Beirut: Lebanon’s elections Sunday won’t yield a seismic shift despite widespread discontent with a graft-tainted political class blamed for a painful economic crisis and a deadly disaster, experts say.
Given Lebanon’s sectarian-based politics, it will likely “reproduce the political class and give it internal and international legitimacy”, said Rima Majed of the American University of Beirut.
“Maybe candidates from the opposition will clinch some seats, but I don’t think that there will be a change in the political scene,” said Majed, an expert in sectarianism and social movements.
Beirut voter Issam Ayyad, 70, put it more simply: “We will not be able to change.”
The small country’s political system has long distributed power among its religious communities, entrenching a ruling elite that has treated politics as a family business.
By convention, the Lebanese president is a Maronite Christian, the prime minister a Sunni Muslim, and the speaker of parliament a Shiite.
In the current parliament, the Shiite Hezbollah party and its allies, including the Christian Free Patriotic Movement, command a majority.
The system has held back the emergence of non-sectarian political parties and civil society representatives.
The elections will be the first since a youth-led protest movement broke out in October 2019 against a political class seen as inept, corrupt and responsible for a litany of woes, from power blackouts to piles of uncollected garbage.
The anger exploded into months of street rallies but lost momentum as the COVID-19 pandemic hit, together with a financial crash that the World Bank has labelled one of the world’s worst in modern times.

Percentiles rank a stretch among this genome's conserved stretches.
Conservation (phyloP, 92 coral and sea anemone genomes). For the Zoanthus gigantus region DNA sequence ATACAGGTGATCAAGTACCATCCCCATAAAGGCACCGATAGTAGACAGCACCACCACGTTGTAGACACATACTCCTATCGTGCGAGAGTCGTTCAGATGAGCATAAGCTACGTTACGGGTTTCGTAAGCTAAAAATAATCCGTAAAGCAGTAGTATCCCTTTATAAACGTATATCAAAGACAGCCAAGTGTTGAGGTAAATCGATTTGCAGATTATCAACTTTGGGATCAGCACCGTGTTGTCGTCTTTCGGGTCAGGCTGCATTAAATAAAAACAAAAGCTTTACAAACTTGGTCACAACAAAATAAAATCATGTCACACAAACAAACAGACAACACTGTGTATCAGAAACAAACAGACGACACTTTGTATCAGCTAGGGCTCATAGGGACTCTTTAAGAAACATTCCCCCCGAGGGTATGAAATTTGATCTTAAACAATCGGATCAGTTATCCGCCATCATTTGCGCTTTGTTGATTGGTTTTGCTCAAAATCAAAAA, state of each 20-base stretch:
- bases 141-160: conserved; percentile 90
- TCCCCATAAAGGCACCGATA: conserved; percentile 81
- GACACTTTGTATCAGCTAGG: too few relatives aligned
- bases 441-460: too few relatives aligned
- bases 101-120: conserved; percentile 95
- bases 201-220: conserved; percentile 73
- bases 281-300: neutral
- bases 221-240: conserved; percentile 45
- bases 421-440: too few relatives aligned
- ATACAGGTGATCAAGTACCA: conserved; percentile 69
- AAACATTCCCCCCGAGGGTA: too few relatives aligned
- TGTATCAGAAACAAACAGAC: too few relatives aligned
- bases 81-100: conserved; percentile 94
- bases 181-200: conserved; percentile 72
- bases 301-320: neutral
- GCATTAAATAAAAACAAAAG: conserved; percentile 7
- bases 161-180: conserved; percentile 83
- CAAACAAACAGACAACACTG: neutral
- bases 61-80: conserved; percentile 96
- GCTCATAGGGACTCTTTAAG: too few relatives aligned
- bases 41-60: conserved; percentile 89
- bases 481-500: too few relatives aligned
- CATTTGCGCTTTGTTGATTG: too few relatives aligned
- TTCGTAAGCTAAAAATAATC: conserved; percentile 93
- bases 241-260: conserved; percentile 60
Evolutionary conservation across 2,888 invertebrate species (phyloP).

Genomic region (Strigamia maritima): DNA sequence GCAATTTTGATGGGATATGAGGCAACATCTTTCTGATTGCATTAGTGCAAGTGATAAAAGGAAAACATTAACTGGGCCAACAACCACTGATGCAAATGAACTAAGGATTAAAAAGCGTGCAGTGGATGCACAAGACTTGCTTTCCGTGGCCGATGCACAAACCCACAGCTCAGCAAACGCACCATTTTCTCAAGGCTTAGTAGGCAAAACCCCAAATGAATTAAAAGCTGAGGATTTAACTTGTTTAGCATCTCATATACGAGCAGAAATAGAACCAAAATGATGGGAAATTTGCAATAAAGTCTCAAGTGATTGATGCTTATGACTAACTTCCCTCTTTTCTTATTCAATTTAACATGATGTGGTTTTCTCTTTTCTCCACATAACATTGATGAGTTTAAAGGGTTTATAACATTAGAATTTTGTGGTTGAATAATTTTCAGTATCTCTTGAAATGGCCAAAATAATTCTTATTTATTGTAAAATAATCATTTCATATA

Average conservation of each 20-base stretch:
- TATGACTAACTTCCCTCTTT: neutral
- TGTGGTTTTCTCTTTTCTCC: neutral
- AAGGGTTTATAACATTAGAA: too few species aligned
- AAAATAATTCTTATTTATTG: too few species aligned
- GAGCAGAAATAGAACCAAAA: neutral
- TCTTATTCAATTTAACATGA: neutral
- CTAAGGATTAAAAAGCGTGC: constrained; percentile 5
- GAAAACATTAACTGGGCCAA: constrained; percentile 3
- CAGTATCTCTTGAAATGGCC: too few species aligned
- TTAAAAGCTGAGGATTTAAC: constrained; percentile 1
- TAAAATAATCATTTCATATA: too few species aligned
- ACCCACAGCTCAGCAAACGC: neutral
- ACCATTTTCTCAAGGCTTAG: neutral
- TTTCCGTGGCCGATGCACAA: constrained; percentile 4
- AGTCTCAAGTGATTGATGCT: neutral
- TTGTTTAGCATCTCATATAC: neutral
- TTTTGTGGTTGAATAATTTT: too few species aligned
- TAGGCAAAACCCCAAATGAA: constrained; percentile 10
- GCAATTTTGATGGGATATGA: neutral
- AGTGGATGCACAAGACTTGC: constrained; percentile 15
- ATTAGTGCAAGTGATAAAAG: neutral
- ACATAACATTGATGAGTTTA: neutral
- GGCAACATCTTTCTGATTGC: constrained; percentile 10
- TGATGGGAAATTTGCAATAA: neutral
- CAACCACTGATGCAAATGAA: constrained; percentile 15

‘Game of loyalty’
Popular fury flared again after a huge stockpile of ammonium nitrate that had languished in a Beirut port warehouse for years exploded in August 2020, killing more than 200 people and devastating entire neighbourhoods.
Successive governments have since failed to chart a path out of Lebanon’s worst crisis since the 1975-1990 civil war that has sparked runaway inflation, deepened dire poverty and fuelled a mass exodus.
Where the Lebanese state has failed to provide basic services, traditional political leaders have tended to step in with their decades-old patronage networks - a trend more alive than ever during the current crisis.
“The elections are not meant to assess the performance of politicians,” said Majed. “They are more a game of loyalty to whoever provides... the most basic services.”
Public sector jobs have long been among the main handouts, but now fuel and cash assistance also feature high on the list, giving an advantage to established parties over new opposition groups that lack funds and foreign support.
While bolstered by the 2019 protest movement, new independent candidates have also failed to build a coherent front that could energise a dispirited electorate, observers say.
Nearly 44 per cent of eligible voters plan to abstain, according to a survey last month of more than 4,600 voters by British charity Oxfam.
Polling expert Kamal Feghali said many voters had hoped the newcomers would run “with a unified list and programme” but said that instead their competing electoral lists “will scatter the vote”.
While independents will likely do slightly better than in 2018, when only one of them won a seat, said Feghali, the winner once more is likely to be Hezbollah, Lebanon’s biggest political and military force, and its allies.
Iran-backed Hezbollah, first formed as a resistance force against neighbour Israel, is now often described as a state within a state that is all-powerful in regions under its control.
Its pre-election intimidation tactics are “salient”, said Oxfam, warning that such behaviour tells voters “that change might be denied, and in turn might lead to either a reduction in turnout or a distortion in voting behaviour”.
In east Lebanon’s Bekaa Valley, three Shiite candidates were running on an anti-Hezbollah list but withdrew last month, despite the expiry of a legal deadline to do so.
The move stripped the anti-Hezbollah list of essential Shiite representation and was widely seen by local media as a result of pressure by the powerful movement.